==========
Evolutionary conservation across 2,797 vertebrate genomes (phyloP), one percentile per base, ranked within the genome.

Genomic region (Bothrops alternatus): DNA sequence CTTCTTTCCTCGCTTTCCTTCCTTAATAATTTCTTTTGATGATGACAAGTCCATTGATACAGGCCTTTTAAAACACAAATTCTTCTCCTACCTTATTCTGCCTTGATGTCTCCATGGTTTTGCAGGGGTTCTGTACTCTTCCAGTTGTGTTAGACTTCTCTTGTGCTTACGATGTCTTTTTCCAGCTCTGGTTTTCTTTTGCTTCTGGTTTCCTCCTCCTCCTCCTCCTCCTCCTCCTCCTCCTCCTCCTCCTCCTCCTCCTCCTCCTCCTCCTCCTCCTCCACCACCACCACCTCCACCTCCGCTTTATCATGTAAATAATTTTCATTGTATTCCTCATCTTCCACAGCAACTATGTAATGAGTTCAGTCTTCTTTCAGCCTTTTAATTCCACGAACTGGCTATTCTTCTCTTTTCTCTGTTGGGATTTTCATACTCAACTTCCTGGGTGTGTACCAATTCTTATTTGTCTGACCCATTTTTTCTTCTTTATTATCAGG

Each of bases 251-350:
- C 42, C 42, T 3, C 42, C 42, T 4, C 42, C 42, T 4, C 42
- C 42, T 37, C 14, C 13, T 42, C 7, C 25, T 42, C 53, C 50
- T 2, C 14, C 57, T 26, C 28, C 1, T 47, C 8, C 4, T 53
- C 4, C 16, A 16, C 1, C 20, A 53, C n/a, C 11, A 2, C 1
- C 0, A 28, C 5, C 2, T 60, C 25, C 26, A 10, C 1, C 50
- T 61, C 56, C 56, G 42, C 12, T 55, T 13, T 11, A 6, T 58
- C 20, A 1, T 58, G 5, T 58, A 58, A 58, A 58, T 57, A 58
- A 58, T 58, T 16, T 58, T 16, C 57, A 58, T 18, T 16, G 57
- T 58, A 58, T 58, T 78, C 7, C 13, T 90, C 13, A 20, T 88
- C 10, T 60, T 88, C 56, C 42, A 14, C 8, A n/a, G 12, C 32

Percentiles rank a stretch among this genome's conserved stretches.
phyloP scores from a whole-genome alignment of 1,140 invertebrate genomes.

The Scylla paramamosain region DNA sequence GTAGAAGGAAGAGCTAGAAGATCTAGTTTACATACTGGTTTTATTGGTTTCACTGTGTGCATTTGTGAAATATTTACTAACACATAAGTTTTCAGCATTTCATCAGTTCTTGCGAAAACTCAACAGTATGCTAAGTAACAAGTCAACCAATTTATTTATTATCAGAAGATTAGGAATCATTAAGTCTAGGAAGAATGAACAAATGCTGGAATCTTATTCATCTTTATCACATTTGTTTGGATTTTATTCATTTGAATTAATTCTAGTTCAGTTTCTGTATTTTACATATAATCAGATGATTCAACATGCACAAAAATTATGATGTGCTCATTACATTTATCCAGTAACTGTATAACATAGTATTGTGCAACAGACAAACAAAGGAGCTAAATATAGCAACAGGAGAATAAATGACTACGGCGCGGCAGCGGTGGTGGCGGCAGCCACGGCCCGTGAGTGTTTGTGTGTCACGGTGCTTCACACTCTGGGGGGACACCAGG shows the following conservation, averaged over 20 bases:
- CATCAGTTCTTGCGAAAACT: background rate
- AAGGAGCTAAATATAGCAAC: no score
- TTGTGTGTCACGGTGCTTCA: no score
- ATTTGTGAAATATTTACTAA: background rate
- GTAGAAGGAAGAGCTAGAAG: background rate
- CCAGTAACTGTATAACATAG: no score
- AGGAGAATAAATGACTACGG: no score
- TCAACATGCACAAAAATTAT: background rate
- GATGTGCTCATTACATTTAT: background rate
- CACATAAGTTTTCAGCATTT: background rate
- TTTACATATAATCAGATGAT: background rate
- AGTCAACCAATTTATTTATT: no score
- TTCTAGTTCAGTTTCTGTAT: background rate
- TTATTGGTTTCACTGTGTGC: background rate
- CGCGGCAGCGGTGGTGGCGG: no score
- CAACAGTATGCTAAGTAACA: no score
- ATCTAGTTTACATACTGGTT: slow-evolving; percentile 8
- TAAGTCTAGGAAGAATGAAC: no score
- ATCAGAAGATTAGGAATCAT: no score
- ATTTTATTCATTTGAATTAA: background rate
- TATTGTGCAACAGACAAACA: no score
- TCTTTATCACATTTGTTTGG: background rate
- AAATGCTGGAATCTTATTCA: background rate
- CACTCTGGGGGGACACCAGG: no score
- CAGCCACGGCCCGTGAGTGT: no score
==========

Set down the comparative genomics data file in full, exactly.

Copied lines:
Evolutionary conservation across 2,797 vertebrate genomes (phyloP), one percentile per base, ranked within the genome.

Genomic region (Bothrops alternatus): DNA sequence CTTCTTTCCTCGCTTTCCTTCCTTAATAATTTCTTTTGATGATGACAAGTCCATTGATACAGGCCTTTTAAAACACAAATTCTTCTCCTACCTTATTCTGCCTTGATGTCTCCATGGTTTTGCAGGGGTTCTGTACTCTTCCAGTTGTGTTAGACTTCTCTTGTGCTTACGATGTCTTTTTCCAGCTCTGGTTTTCTTTTGCTTCTGGTTTCCTCCTCCTCCTCCTCCTCCTCCTCCTCCTCCTCCTCCTCCTCCTCCTCCTCCTCCTCCTCCTCCTCCTCCACCACCACCACCTCCACCTCCGCTTTATCATGTAAATAATTTTCATTGTATTCCTCATCTTCCACAGCAACTATGTAATGAGTTCAGTCTTCTTTCAGCCTTTTAATTCCACGAACTGGCTATTCTTCTCTTTTCTCTGTTGGGATTTTCATACTCAACTTCCTGGGTGTGTACCAATTCTTATTTGTCTGACCCATTTTTTCTTCTTTATTATCAGG

Each of bases 251-350:
- C 42, C 42, T 3, C 42, C 42, T 4, C 42, C 42, T 4, C 42
- C 42, T 37, C 14, C 13, T 42, C 7, C 25, T 42, C 53, C 50
- T 2, C 14, C 57, T 26, C 28, C 1, T 47, C 8, C 4, T 53
- C 4, C 16, A 16, C 1, C 20, A 53, C n/a, C 11, A 2, C 1
- C 0, A 28, C 5, C 2, T 60, C 25, C 26, A 10, C 1, C 50
- T 61, C 56, C 56, G 42, C 12, T 55, T 13, T 11, A 6, T 58
- C 20, A 1, T 58, G 5, T 58, A 58, A 58, A 58, T 57, A 58
- A 58, T 58, T 16, T 58, T 16, C 57, A 58, T 18, T 16, G 57
- T 58, A 58, T 58, T 78, C 7, C 13, T 90, C 13, A 20, T 88
- C 10, T 60, T 88, C 56, C 42, A 14, C 8, A n/a, G 12, C 32

Percentiles rank a stretch among this genome's conserved stretches.
phyloP scores from a whole-genome alignment of 1,140 invertebrate genomes.

The Scylla paramamosain region DNA sequence GTAGAAGGAAGAGCTAGAAGATCTAGTTTACATACTGGTTTTATTGGTTTCACTGTGTGCATTTGTGAAATATTTACTAACACATAAGTTTTCAGCATTTCATCAGTTCTTGCGAAAACTCAACAGTATGCTAAGTAACAAGTCAACCAATTTATTTATTATCAGAAGATTAGGAATCATTAAGTCTAGGAAGAATGAACAAATGCTGGAATCTTATTCATCTTTATCACATTTGTTTGGATTTTATTCATTTGAATTAATTCTAGTTCAGTTTCTGTATTTTACATATAATCAGATGATTCAACATGCACAAAAATTATGATGTGCTCATTACATTTATCCAGTAACTGTATAACATAGTATTGTGCAACAGACAAACAAAGGAGCTAAATATAGCAACAGGAGAATAAATGACTACGGCGCGGCAGCGGTGGTGGCGGCAGCCACGGCCCGTGAGTGTTTGTGTGTCACGGTGCTTCACACTCTGGGGGGACACCAGG shows the following conservation, averaged over 20 bases:
- CATCAGTTCTTGCGAAAACT: background rate
- AAGGAGCTAAATATAGCAAC: no score
- TTGTGTGTCACGGTGCTTCA: no score
- ATTTGTGAAATATTTACTAA: background rate
- GTAGAAGGAAGAGCTAGAAG: background rate
- CCAGTAACTGTATAACATAG: no score
- AGGAGAATAAATGACTACGG: no score
- TCAACATGCACAAAAATTAT: background rate
- GATGTGCTCATTACATTTAT: background rate
- CACATAAGTTTTCAGCATTT: background rate
- TTTACATATAATCAGATGAT: background rate
- AGTCAACCAATTTATTTATT: no score
- TTCTAGTTCAGTTTCTGTAT: background rate
- TTATTGGTTTCACTGTGTGC: background rate
- CGCGGCAGCGGTGGTGGCGG: no score
- CAACAGTATGCTAAGTAACA: no score
- ATCTAGTTTACATACTGGTT: slow-evolving; percentile 8
- TAAGTCTAGGAAGAATGAAC: no score
- ATCAGAAGATTAGGAATCAT: no score
- ATTTTATTCATTTGAATTAA: background rate
- TATTGTGCAACAGACAAACA: no score
- TCTTTATCACATTTGTTTGG: background rate
- AAATGCTGGAATCTTATTCA: background rate
- CACTCTGGGGGGACACCAGG: no score
- CAGCCACGGCCCGTGAGTGT: no score